The Ninth Commandment–Exodus 20:16


Levi Durfey


1 And God spake all these words, saying, 2 I am the LORD thy God, which have brought thee out of the land of Egypt, out of the house of bondage. 3 Thou shalt have no other gods before me.


4 Thou shalt not make unto thee any graven image, or any likeness of any thing that is in heaven above, or that is in the earth beneath, or that is in the water under the earth: 5 Thou shalt not bow down thyself to them, nor serve them: for I the LORD thy God am a jealous God, visiting the iniquity of the fathers upon the children unto the third and fourth generation of them that hate me; 6 And shewing mercy unto thousands of them that love me, and keep my commandments.


7 Thou shalt not take the name of the LORD thy God in vain; for the LORD will not hold him guiltless that taketh his name in vain.


8 Remember the sabbath day, to keep it holy. 9 Six days shalt thou labour, and do all thy work: 10 But the seventh day is the sabbath of the LORD thy God: in it thou shalt not do any work, thou, nor thy son, nor thy daughter, thy manservant, nor thy maidservant, nor thy cattle, nor thy stranger that is within thy gates: 11 For in six days the LORD made heaven and earth, the sea, and all that in them is, and rested the seventh day: wherefore the LORD blessed the sabbath day, and hallowed it.


12 Honour thy father and thy mother: that thy days may be long upon the land which the LORD thy God giveth thee.

13 Thou shalt not kill.

14 Thou shalt not commit adultery.

15 Thou shalt not steal.

16 Thou shalt not bear false witness against thy neighbour.

17 Thou shalt not covet thy neighbour’s house, thou shalt not covet thy neighbour’s wife, nor his manservant, nor his maidservant, nor his ox, nor his ass, nor any thing that is thy neighbour’s.




I read a story about a man who didn’t want the kids in his neighborhood stealing from his watermelon patch. So he posted a sign in the patch that read, “One of these watermelons is poisoned.” Of course, this was a complete lie, none were poisoned. He hoped that, because the kids couldn’t know which one was supposedly poisoned, that they would leave them all alone.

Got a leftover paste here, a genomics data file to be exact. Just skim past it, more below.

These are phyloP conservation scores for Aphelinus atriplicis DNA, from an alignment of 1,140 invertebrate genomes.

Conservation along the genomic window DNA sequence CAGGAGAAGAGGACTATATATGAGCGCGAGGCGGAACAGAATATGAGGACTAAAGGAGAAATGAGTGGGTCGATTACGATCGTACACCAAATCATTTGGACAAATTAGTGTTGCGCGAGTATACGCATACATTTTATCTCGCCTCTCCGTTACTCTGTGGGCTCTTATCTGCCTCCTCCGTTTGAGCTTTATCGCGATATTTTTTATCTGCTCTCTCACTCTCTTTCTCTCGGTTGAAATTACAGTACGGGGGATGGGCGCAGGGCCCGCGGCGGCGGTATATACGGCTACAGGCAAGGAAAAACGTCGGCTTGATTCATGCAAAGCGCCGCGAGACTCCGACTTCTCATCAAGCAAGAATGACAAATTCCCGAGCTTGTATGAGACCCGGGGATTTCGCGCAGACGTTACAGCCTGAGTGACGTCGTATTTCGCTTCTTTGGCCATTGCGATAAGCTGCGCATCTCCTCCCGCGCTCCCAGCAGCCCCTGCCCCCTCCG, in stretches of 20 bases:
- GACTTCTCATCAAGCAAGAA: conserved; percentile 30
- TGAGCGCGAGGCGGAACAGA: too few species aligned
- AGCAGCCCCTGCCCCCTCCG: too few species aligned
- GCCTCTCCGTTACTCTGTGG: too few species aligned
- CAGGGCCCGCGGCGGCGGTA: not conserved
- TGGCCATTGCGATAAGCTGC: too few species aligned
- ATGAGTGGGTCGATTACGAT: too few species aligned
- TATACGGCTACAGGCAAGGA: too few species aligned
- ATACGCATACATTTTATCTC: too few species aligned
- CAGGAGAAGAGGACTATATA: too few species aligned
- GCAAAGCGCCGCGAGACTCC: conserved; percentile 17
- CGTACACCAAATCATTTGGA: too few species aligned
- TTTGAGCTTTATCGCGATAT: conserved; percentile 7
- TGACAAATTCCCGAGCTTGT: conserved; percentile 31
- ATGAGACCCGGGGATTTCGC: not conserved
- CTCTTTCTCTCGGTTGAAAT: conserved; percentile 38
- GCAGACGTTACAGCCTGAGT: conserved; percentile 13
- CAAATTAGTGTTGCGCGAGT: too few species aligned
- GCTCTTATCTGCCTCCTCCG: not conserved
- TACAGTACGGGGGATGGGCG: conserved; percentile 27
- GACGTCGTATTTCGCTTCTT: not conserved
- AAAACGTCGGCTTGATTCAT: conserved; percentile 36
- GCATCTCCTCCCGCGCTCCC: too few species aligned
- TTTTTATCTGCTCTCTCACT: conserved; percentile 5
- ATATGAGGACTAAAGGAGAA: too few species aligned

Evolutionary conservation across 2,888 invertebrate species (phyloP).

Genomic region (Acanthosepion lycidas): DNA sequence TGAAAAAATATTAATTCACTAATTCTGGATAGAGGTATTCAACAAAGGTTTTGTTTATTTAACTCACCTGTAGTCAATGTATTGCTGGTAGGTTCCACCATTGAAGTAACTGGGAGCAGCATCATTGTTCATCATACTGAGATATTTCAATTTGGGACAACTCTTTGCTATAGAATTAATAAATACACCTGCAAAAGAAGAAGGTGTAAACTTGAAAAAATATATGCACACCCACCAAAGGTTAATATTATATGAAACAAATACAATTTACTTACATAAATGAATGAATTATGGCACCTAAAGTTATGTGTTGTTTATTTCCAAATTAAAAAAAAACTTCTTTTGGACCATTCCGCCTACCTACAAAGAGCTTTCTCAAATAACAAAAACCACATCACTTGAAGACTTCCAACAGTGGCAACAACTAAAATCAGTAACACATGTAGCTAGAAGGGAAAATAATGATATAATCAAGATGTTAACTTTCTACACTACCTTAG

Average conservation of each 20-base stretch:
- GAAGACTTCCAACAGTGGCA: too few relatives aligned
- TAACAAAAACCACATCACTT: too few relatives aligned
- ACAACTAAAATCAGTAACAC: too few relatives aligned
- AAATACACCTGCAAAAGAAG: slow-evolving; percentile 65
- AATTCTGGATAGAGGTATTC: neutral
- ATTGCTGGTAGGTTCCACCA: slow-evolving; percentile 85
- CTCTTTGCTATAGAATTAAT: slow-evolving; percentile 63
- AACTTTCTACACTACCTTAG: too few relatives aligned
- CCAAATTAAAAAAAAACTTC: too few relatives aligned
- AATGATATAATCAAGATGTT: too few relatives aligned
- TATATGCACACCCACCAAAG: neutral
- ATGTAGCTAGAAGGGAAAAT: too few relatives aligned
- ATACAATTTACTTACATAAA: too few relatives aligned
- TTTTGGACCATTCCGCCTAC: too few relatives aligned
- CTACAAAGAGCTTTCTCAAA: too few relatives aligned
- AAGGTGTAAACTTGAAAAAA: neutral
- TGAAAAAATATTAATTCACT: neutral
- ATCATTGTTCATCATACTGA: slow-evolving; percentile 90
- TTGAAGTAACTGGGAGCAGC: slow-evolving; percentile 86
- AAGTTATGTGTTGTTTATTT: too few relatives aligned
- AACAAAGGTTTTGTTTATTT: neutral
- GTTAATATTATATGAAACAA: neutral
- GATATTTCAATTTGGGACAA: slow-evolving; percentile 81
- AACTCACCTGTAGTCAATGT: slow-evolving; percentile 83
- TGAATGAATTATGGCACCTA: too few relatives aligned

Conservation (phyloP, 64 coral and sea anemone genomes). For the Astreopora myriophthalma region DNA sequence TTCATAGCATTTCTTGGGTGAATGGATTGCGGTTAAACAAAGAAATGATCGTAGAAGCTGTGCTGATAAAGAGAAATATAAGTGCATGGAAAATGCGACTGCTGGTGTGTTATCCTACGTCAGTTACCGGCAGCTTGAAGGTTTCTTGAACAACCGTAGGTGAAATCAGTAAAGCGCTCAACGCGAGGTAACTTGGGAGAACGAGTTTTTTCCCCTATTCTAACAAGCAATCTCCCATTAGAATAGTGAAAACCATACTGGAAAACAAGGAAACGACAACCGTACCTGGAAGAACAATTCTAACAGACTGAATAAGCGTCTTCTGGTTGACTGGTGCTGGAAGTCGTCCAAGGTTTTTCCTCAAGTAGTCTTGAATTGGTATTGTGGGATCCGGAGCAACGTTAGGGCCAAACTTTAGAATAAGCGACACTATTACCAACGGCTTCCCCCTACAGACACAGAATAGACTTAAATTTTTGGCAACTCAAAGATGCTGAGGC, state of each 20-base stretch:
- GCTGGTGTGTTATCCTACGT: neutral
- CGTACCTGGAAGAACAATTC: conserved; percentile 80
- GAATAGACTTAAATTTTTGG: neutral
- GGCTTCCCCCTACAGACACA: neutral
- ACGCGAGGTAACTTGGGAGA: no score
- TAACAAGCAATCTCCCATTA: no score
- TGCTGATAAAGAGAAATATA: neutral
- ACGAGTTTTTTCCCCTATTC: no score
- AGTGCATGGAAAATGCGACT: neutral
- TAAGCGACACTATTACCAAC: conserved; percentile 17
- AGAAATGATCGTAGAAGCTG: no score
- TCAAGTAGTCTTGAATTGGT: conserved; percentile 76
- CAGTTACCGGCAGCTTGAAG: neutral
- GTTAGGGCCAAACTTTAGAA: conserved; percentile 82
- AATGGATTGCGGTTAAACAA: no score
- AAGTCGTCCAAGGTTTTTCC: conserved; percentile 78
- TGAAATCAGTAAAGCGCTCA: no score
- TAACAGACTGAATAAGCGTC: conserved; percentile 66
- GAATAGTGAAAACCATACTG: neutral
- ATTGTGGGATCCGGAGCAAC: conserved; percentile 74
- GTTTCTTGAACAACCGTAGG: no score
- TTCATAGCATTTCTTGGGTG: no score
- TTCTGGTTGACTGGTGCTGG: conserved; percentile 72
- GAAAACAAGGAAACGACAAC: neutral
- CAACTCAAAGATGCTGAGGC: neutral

The next day, when the watermelon scrooge went out to his patch, he found someone had changed the sign to read, “Two of these watermelons is poisoned.” Not able to know if they were lying, like he was, or, if they weren’t, which watermelon they poisoned, the man had to destroy his entire watermelon patch. The moral of the story is that lies have a way of coming back to you.


In the ninth commandment, we come to the issue of false testimony or lying. 




Exodus 20:16 Thou shalt not bear false witness against thy neighbour.


The first thing I learned about this commandment is that it, first of all, dealt with legal situations. In the Ancient world, most crimes were punishable by death. For example, here are a few of the laws of Hammurabi:


§8      If a man steals an ox, a sheep, a donkey, a pig, or a boat — if it belongs either to the god or to the palace, he shall give thirtyfold; if it belongs to a commoner, he shall replace it tenfold; if the thief does not have anything to give, he shall be killed.


§14      If a man should kidnap the young child of another man, he shall be killed.


§22      If a man commits a robbery and is then seized, that man shall be killed.


§229      If a builder constructs a house for a man but does not make his work sound, and the house that he constructs collapses and causes the death of the householder, that builder shall be killed. (William W. Hallo and K. Lawson Younger, Context of Scripture, [Leiden;  Boston: Brill, 2000], 337-349)


In the ancient world, a person was guilty until proven innocent, so a false witness could immediately put a person’s life in jeopardy. There were no detectives that could lift fingerprints or find DNA samples, so the majority of a trial (if there was a trial) was dependent on witnesses. Giving a false witness would make you a murderer!


In the Old Testament, a couple safeguards against being a false witness were that two or three witnesses were required, and that the witnesses were to be the ones to cast the first stones.